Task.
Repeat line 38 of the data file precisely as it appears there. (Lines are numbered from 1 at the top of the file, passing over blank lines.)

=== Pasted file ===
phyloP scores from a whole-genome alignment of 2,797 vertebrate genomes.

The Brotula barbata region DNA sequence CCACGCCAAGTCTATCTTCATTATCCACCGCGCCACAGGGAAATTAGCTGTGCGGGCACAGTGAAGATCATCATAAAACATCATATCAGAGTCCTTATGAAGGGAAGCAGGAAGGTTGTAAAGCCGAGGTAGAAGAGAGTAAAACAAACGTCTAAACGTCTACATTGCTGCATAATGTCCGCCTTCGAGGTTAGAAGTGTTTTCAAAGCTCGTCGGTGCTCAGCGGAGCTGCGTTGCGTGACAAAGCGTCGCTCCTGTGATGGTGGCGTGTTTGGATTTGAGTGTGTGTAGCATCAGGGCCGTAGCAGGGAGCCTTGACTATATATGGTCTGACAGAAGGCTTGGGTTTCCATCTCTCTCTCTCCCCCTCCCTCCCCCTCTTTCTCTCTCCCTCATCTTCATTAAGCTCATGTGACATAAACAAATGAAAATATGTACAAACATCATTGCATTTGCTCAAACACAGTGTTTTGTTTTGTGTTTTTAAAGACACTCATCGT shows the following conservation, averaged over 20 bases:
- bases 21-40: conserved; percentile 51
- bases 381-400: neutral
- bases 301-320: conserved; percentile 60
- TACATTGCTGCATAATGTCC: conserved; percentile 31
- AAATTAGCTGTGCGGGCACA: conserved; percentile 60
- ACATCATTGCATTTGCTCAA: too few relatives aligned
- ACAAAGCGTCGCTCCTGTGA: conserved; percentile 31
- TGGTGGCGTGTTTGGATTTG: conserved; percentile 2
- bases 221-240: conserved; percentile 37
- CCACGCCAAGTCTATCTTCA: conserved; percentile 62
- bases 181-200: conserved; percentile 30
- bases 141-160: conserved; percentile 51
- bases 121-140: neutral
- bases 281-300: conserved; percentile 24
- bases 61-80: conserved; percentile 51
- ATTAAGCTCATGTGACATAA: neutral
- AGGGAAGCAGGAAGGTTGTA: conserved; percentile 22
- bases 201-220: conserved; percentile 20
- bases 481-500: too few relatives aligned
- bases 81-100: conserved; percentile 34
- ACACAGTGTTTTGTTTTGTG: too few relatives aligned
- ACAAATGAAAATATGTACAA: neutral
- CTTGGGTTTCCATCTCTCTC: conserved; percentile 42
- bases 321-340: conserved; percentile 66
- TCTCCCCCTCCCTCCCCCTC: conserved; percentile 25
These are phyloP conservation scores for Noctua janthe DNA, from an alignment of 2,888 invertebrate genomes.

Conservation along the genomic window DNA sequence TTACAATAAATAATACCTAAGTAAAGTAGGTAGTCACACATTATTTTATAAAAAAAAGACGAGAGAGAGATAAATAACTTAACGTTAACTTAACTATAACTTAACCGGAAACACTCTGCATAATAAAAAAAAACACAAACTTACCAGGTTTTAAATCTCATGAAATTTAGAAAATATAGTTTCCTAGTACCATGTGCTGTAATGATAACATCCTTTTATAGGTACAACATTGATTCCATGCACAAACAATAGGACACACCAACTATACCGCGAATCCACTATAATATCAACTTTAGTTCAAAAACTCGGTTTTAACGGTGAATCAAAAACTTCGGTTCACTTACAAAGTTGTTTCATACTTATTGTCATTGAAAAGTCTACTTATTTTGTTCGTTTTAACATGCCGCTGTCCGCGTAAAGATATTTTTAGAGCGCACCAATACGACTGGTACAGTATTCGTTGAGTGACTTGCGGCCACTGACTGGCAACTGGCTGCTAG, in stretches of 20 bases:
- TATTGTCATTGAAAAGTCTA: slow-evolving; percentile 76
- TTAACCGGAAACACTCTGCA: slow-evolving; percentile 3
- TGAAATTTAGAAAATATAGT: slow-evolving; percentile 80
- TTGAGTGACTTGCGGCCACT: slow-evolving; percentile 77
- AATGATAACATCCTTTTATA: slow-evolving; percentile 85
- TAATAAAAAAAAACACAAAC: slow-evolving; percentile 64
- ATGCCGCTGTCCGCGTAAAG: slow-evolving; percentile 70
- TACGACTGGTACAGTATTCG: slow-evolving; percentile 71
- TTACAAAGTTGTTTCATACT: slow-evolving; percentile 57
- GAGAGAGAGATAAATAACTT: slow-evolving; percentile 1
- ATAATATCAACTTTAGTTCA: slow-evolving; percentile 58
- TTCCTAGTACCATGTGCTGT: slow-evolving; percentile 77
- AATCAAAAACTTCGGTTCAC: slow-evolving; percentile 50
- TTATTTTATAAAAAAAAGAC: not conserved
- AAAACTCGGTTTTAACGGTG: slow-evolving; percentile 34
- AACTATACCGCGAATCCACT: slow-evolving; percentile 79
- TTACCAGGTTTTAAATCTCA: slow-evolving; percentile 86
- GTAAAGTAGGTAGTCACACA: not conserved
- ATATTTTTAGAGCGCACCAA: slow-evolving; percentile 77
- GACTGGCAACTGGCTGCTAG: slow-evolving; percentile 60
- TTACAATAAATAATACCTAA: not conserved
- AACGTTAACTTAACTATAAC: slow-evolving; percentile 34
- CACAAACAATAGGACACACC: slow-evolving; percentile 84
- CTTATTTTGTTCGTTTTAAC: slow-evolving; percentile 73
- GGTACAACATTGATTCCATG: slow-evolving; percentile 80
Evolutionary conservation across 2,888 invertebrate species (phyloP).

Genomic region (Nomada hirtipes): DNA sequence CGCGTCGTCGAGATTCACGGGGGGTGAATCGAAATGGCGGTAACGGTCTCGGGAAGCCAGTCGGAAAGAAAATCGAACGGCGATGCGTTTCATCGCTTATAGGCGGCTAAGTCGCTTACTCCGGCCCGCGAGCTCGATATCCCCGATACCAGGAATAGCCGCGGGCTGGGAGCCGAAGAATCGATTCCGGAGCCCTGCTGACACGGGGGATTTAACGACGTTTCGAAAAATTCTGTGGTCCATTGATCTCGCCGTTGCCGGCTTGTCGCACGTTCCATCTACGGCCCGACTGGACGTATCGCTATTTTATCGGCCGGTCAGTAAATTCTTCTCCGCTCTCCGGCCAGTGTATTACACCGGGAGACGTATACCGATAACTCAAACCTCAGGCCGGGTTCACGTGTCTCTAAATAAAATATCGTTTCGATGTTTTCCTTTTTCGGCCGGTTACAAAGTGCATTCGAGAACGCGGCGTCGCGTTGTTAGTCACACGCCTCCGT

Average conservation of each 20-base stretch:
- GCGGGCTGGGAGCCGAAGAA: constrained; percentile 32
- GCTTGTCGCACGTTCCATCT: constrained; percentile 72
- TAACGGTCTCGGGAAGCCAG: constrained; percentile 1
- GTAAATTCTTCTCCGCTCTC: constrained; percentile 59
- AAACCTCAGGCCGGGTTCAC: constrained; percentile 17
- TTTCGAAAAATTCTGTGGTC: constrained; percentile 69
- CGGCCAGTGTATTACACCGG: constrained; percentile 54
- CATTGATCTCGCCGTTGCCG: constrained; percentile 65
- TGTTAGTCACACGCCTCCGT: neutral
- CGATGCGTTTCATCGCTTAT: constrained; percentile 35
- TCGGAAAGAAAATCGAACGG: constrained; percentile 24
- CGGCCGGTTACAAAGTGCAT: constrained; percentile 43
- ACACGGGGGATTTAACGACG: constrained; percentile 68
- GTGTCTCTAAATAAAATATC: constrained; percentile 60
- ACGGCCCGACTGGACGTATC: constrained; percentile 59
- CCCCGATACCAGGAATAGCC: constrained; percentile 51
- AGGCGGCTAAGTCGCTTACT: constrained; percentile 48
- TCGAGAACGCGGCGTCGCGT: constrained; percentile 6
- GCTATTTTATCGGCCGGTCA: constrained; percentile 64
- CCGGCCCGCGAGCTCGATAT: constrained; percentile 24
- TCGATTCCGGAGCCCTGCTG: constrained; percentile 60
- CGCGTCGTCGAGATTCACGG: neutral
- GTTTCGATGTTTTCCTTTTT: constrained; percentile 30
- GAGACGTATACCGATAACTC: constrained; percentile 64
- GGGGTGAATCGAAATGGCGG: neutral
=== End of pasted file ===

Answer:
- TTACAAAGTTGTTTCATACT: slow-evolving; percentile 57